Page 660 - Week 02 - Thursday, 18 February 2016

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importance of this inclusion and the point being made—but we could not conclude that a person consenting to health matters would automatically assume it was meant to include medical research. It would not automatically be assumed for those without impairment that express consent would be required. It should be assumed to be the case for the mentally impaired.

We have carefully considered those issues. We have concluded that it is only appropriate the same rights be retained.

I accept the further points made by Mr Corbell about the safeguards of ethics committee or recognition of any prior wishes of the person affected. We would welcome such involvement in any case. I also accept that no matter what we do in this chamber these are difficult decisions and in desperate circumstances. I believe that all parties want the best outcomes for all concerned. There is no doubt about that.

However, we believe the best way forward, the best balance, is to respect everyone’s right to choose for themselves, not have that taken away as this bill would do. And we state that as a legislature we should not impose that upon someone who has not made that decision, especially about their own medical treatment and especially relating to experimental programs. That right really belongs to an individual alone. As I have demonstrated, it is a right that all of us have and we would prefer a system where that right is retained for everyone.

I thank members in the chamber for their cooperation in responding to the letter. I am not sure what the Greens’ position is. I have not received a response to date. These are difficult decisions and we should proceed with caution. Legislating retrospectively—and, in essence, that means somebody, without ever expressing the desire to allow someone with a power of attorney to agree to medical experimentation, medical trials—goes beyond what we can agree to. I think that it is something that could be applied prospectively. For those with existing power of attorney, it could be amended but should not be applied retrospectively.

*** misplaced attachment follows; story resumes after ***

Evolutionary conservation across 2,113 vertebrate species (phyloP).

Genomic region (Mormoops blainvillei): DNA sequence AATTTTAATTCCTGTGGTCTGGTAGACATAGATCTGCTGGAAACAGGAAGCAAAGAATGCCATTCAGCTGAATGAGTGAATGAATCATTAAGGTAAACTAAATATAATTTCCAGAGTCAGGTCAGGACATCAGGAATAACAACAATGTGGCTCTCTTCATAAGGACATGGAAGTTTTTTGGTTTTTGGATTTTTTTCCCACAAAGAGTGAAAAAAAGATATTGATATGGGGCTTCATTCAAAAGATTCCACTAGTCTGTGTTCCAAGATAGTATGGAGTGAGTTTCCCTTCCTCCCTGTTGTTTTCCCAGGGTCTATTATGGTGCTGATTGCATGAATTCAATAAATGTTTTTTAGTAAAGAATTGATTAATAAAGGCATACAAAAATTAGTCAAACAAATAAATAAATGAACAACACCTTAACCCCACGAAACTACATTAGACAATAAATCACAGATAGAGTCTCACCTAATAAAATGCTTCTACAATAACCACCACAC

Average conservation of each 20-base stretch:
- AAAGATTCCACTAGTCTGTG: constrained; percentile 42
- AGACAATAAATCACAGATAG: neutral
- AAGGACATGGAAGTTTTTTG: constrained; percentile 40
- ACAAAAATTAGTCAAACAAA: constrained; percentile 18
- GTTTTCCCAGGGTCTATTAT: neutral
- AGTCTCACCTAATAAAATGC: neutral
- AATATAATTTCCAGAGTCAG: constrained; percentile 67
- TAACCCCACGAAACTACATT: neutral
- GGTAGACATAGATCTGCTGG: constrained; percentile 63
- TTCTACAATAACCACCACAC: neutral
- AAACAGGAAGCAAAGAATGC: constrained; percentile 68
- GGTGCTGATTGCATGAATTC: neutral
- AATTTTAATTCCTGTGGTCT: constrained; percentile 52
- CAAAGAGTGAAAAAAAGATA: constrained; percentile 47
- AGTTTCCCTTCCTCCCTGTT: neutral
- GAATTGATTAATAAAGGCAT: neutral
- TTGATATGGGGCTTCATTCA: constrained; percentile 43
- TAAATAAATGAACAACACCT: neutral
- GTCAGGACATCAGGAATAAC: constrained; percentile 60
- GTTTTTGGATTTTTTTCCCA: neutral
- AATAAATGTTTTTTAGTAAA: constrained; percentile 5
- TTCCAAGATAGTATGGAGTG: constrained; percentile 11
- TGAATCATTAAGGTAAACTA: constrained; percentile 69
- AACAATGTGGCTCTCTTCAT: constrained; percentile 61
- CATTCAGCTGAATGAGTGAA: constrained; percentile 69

MR CORBELL (Molonglo—Deputy Chief Minister, Attorney-General, Minister for Capital Metro, Minister for Health, Minister for Police and Emergency Services and Minister for the Environment and Climate Change) (5.02): The government will be opposing Mr Hanson’s amendment. The amendment would have the effect of denying access to beneficial medical research to people who are unable to amend their enduring power of attorney after the bill commences. This undermines the bill’s primary purpose, providing equal access to medical treatment for all people in the ACT, including those who already suffer mental incapacity. The bill authorises attorneys appointed before the bill commences to make decisions about medical research—and I have to stress this—only if those attorneys are already authorised to make decisions about healthcare matters.

The fact is that healthcare matters include decisions about medical treatment and medical research and being part of medical treatment. The government’s decision to extend an enduring attorney’s authority for healthcare matters to include medical research matters is appropriate because it provides all people with impaired decision-making capacity equal access to the beneficial medical treatment associated

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